Economics of Gardening

“Garden of Plenty’ was possible through the help of amazing volunteers.

This posting was inspired by planning our church’s garden, which provides fresh organic vegetables to the Dorothy Day food pantry.  This spring lots of people have come forward to give us seeds or plants.  Planning is required to fit it all into our small plot.  During harvest, the food pantry has been able to use all our produce, including the late summer tomato glut.

I’ve only heard of a problem with zucchini.  Some pantries can’t give it away fast enough.  It’s a symbol of abundance in Italian heraldry. Garrison Keillor tells of a reverse Halloween in the fictional Lake Wobegon, MN, where you place a bag of zucchini on your neighbor’s doorstep, ring the bell and run. If you get away, your neighbor must take your zucchini.  If you get caught, you must take a bag of theirs.

Why do people bother?  Gardening involves sweat, dirt, sunburn and mosquitoes. It’s much easier to write a check, and the food pantries can buy in bulk.  It’s similar to hunting and fishing.  Equipment and travel costs can easily drive up the price of fish and game above $50 per pound. You can buy walleye in the grocery store for $8. A little more will buy you walleye dinner.  Still, we are eager to hunt, fish and garden.  Doing it just for nutrition takes all the joy away.

Volunteers of all ages came to build the garden beds for our 2012 social justice initiative to provide fresh produce to the ‘homeless and hungry.’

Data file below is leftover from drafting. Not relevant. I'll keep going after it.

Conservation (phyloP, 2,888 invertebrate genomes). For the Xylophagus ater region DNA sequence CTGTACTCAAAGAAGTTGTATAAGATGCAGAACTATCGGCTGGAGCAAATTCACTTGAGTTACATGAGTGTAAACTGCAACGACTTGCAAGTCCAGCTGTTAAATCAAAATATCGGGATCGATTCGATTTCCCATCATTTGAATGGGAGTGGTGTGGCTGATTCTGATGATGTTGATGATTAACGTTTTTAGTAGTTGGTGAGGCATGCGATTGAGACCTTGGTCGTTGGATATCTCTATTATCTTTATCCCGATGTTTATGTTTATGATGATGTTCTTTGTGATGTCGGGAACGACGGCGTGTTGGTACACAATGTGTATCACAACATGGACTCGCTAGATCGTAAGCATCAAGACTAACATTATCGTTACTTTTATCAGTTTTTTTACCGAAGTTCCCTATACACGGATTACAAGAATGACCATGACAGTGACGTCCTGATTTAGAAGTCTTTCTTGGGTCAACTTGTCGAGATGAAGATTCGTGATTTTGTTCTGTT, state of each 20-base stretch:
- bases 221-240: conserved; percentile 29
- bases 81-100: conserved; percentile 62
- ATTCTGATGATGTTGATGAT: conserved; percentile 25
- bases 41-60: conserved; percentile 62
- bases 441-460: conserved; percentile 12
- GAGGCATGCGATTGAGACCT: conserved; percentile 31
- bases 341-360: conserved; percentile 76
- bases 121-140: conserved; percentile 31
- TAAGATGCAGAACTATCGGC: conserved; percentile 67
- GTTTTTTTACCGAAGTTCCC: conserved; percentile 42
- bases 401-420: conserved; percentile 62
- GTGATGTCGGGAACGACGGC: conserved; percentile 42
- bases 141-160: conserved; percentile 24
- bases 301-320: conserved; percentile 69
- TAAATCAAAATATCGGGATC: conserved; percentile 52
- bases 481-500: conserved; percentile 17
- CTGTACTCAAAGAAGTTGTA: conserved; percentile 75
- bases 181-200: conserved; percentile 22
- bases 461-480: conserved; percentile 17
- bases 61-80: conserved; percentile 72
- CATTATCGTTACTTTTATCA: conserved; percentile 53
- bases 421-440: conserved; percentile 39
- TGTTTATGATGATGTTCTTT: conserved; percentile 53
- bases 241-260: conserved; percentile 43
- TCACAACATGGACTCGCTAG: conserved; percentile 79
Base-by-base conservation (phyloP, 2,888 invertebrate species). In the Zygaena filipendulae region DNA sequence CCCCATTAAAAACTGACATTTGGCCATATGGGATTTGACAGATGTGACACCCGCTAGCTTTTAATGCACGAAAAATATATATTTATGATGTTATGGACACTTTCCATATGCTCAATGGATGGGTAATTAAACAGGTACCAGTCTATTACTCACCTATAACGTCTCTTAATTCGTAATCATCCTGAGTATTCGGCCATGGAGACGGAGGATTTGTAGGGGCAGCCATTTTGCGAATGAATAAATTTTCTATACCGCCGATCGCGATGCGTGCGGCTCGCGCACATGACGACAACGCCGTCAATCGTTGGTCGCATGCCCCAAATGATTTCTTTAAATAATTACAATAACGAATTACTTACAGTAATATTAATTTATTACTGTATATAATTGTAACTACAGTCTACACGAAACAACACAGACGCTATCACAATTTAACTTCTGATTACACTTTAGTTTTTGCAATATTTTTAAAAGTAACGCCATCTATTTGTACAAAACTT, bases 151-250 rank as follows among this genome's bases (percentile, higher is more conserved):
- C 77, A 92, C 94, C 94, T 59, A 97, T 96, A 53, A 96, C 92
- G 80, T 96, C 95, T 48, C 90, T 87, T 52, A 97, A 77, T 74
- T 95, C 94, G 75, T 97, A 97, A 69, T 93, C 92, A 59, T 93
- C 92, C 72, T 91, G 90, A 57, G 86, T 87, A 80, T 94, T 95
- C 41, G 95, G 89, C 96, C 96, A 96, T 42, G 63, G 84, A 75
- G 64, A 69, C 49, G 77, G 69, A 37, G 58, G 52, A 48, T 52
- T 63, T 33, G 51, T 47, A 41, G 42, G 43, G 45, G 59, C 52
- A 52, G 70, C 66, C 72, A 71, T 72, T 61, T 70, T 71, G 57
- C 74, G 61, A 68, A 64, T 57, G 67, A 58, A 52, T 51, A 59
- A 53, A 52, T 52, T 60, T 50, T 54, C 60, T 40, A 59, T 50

Some of us have never outgrown the joy of playing in the dirt.  I don’t mean soil.  Dirt is soil in the wrong place, like on your face, clothes and wherever you track it where it has to be cleaned up later. I love playing in the dirt.  Soil is sacred:  earth to earth, ashes to ashes, dust to dust.  The root of humility is humus.  We gain peace from the smell and feel of the soil.

We bring forth life in our gardens.  Children delight in the sprouting of seeds.  We take pride in showing off the luxuriant growth.  We like to just stand between the rows and marvel.  We sustain our life by consuming the life produced in our gardens, or other people’s gardens

One of many harvests that the volunteers from FMUU were able to donate to the Dorothy Day Food Pantry.

Still, why bother?  We have a saying in my family, “Two things that money can’t buy are true love and home grown tomatoes.”  Grow your own tomatoes and you get both.  Give them away and you get double.  What really sustains us is the love that we grow and give away.

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About Mike Headrick

Mike Headrick is a theological mutt. He is the grandson of a Southern Baptist minister and the grand nephew of a Methodist Minister. He was raised Methodist and raised his daughters Catholic. Bill Cosby said if you marry a Catholic, then you are one, whether you want to be one or not. He taught Catholic religious education for five years. While in the Peace Corps in Nepal, he had a strong feeling that the Bhagavad Gita and the Bible were saying the same things. He came into Unitarian Universalism in 2008, and was delighted to learn that such feelings are just fine. He is chair of the Social Justice Council at Fargo-Moorhead UU. Nowadays, his Ph.D. in Zoology and career in fisheries biology and environmental consulting are just ways to enhance fishing.

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